Religions; the Meaning of an Illuminated Way of Life?


Part 1: The Cathars or Catharism

Carl Gustav Jung says:

The unconscious psyche believes in life after death

Or “Religion is a defence against the experience of God.

And Voltaire claims:

Those who can make you believe absurdities can make you commit atrocities.

And: If God did not exist, it would be necessary to invent him.

Since I could define the difference between good and evil for the first time in my life, I have asked myself: “why does human need or must have a religion?” I think it is hard to answer. If we accept the individuality of every human, then the answer will be; the human does not need any religions, because, everyone can define the good from the bad. But as we know, there’s always been a mass, a herd that needs a shepherd.

As we look back to our history, we can see that in the time when the ape climbed down the tree and lost his/her sharp teeth and claws, felt left alone and needed protection.
She/he wanted to have a predominance or super-priority, which can help when in need and can believe in this.

Now let’s go to the title of my article, which I want to write thereabout: The Cathars.

Al, my brother, who had always kicked my mind to wake up and think, told me about some sect. He said that in early Christianity, there were people who were able to lift themselves through meditation. They never needed any warm clothes or much to eat. It has surely to do with reinforcement of the mind, which I understood through the seasons of my LSD experiences.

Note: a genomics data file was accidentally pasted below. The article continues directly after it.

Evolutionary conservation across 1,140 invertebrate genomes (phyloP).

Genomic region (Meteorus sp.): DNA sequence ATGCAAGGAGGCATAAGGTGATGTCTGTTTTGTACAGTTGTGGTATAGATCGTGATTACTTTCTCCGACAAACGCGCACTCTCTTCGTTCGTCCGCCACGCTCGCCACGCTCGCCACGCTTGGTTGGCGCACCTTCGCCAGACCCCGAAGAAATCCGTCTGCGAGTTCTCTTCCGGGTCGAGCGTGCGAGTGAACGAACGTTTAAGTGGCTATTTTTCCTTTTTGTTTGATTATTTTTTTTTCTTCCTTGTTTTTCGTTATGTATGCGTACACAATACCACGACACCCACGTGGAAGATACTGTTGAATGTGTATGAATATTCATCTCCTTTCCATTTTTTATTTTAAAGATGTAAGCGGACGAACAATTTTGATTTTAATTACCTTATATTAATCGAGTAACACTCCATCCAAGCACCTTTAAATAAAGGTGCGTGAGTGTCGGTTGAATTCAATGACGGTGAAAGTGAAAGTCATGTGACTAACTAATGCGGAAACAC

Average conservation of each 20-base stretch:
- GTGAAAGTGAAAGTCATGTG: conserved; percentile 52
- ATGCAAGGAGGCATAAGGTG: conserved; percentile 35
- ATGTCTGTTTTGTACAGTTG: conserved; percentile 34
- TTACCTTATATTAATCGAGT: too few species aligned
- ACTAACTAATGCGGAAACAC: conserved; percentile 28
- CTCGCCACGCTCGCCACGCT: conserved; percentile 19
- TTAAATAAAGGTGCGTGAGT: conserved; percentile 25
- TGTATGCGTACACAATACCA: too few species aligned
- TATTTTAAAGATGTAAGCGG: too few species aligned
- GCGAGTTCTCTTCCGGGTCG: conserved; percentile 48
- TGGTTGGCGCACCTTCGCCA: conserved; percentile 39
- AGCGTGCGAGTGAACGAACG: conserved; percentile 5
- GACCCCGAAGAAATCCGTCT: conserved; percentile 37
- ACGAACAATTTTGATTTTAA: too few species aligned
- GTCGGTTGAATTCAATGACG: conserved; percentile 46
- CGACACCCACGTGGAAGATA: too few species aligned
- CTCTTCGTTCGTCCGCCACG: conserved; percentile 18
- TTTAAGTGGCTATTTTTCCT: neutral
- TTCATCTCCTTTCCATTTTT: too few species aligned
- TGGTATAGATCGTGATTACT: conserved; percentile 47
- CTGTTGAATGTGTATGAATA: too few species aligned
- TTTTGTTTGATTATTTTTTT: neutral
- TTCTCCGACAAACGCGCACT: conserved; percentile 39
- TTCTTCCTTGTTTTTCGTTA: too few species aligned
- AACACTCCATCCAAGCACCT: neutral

Although, whatever happened in early Christianity with the help of Catholicism had vanished or lost without a trace. And the most famous first breakup was the Renaissance and later the French revolution. But as we can see, even in the 12th century AC, some different (Oppositum) peoples existed who were related to the divine and the duality; the Cathars.

Catharism (/ˈkæθərɪzəm/; from the Greek [what else!]: καθαροί, katharoi, “the pure [ones]”) was a Christian dualist or Gnostic movement between the 12th and 14th centuries which thrived in Southern Europe, particularly in northern Italy and southern France.

Catharism Sudden flowering took place at a time when Europe, stimulated by the contact with the East that the Crusades had brought, was shaking off the slumber of the Dark Ages and rediscovering ancient wisdom in the classical text.

Little as we know about the Cathars, it seems clear that they were in some way that hairs of Platonic thought, of the esoteric teachings and mysteries of that pre-Roman civilisation that embraced the Mediterranean and the Near East. Simone Weil, a French philosopher, mystic, and political activist. Died in 1943 (age only 34) as a result of voluntary starvation in sympathy with her compatriots then under German occupation. A passive resistance! Was she a Catharist, as they believe in passivity?

Cathars and Troubadours, there’s some similarity in it. They go: one of a class of lyric poets and poet-musicians often of knightly rank who flourished from the 11th to the end of the 13th century chiefly in the south of France and the north of Italy and whose major theme was courtly love — compare trouvère. The precise semantic field attached to the word troubadour—are allied in Arabic under a single root w–j–d (و ج د = Happiness) that plays a major role in Sufic discussions of music, and that the word troubadour may in part reflect this. Isn’t it a dreaming society?

Women hold up half of the sky!